But as 1998 dawned, the axe fell in notorious fashion, reportedly because NBC chief Don Ohlmeyer was, for some reason, best friends with a double murderer Norm had gleefully skewered for years. (The oafish executive had even thrown a party for the jurors who set the killer free.) Eventually, Norm came to believe there was more to it than that, though his theory doesn’t make ol’ Don sound like any less of a boob. “We were doing experimental stuff, non sequiturs,” he told The New York Times in 2018. “Ohlmeyer would watch Leno kill every night for 15 minutes. Every joke, huge laughs, and then I’d do 10 minutes a week and sometimes not get laughs.” (Years later, Norm’s SNL writing partner, Jim Downey, also revealed that the producers told Norm he could stay if he’d cut Downey loose and tone down his act but he refused.)
In an astonishing show of grace and good humor, Norm talked about his firing on the Letterman show right after it happened.
Luckily, his first starring role in a feature film lay just ahead. Bob Saget’s hilarious Dirty Work, which Norm co-wrote, should have given him the breakout success he deserved, and the movie’s central theme, revenge, seemed almost too perfect. But while it has since gained cult status, it fizzled from screens pretty quickly. (Norm once said that cult followings are great if you’re an actual cult leader, but if you’re a comedian “it just means that a lot of people hate you.”)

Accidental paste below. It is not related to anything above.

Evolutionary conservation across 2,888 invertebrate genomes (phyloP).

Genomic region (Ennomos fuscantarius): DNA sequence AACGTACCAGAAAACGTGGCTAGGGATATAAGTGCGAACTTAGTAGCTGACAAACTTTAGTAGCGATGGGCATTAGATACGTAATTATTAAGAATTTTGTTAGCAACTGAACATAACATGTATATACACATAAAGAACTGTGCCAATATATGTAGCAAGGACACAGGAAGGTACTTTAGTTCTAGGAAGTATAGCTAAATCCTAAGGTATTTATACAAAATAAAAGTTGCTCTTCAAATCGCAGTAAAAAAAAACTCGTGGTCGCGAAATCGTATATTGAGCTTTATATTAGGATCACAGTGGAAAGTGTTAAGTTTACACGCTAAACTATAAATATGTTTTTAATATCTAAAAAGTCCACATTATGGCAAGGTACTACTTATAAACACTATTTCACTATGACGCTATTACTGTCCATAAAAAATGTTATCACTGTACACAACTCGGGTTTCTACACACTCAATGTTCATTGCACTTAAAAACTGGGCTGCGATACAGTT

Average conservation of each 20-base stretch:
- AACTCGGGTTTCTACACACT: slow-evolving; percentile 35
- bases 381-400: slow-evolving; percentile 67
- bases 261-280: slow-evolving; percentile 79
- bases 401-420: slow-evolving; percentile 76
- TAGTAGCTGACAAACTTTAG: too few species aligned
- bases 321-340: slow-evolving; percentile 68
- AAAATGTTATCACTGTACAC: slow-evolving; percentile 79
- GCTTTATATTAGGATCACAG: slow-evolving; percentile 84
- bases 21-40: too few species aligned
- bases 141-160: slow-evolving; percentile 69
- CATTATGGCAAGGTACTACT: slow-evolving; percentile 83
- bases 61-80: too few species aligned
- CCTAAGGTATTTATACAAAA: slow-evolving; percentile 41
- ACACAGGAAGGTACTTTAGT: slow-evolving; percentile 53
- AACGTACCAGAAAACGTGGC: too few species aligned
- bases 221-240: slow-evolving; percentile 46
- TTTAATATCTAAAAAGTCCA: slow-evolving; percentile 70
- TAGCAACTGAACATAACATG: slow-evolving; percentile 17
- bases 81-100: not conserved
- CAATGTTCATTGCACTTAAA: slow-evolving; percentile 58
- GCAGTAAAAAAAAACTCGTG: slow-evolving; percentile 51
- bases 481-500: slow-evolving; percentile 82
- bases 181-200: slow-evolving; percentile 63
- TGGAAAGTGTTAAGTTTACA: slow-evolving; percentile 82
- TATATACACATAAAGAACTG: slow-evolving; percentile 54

One of the huge frustrations about Norm’s career was the sporadic-ness of it. To paraphrase Dorothy in the land of Oz, “Things come and go so quickly here!” His first sitcom The Norm Show, which he co-wrote, got off to great start, with two highly rated seasons before ABC doomed it to Friday night oblivion in the third. Fox’s underloved A Minute with Stan Hooper (which Norm had originally written for Jason Bateman, who decamped for Arrested Development) was never given a chance to find its audience, and was pulled after just a few episodes (depriving us of both Norm and Fred Willard), while Comedy Central’s fabulous Sports Show with Norm Macdonald, which was kind of like hanging out with Norm in a bar, was yanked in a matter of months.
“It’s very hard for me to do roles in sitcoms and movies because I’m not a great actor, so if the material isn’t good I’m in torment while I do it,” Norm told The New York Times in 2010. “I like to do talk show appearances where I get to just be myself, and I do stand-up where I can completely be myself. That’s what I’ve always loved the most, of anything.”
Years later, on his Netflix series, he said, “Actors look on me the way vampires look on Count Chocula.”
These words are like a knife in the heart to those of us who loved his acting, and wish he could’ve seen himself as we did.
I remember watching The Norm Show and thinking a film career as a comedic leading man was sure to follow. Take a look at this episode, for instance—where he crashes the wedding of the woman he loves—and tell me I’m wrong.
Since it seems every truly original talent has to be compared to someone we’re already comfortable with—no matter how inadequate the comparison—couldn’t he have been promoted as Tom Hanks with an edge? But maybe folks only like their Tom Hankses without edges, like the little crustless sandwiches Norm once joked were the only thing he liked about parties. Still, when you see these huge stars—some of whom were former colleagues—without a molecule of his talent (or looks, if you want to get shallow), it makes you crazy.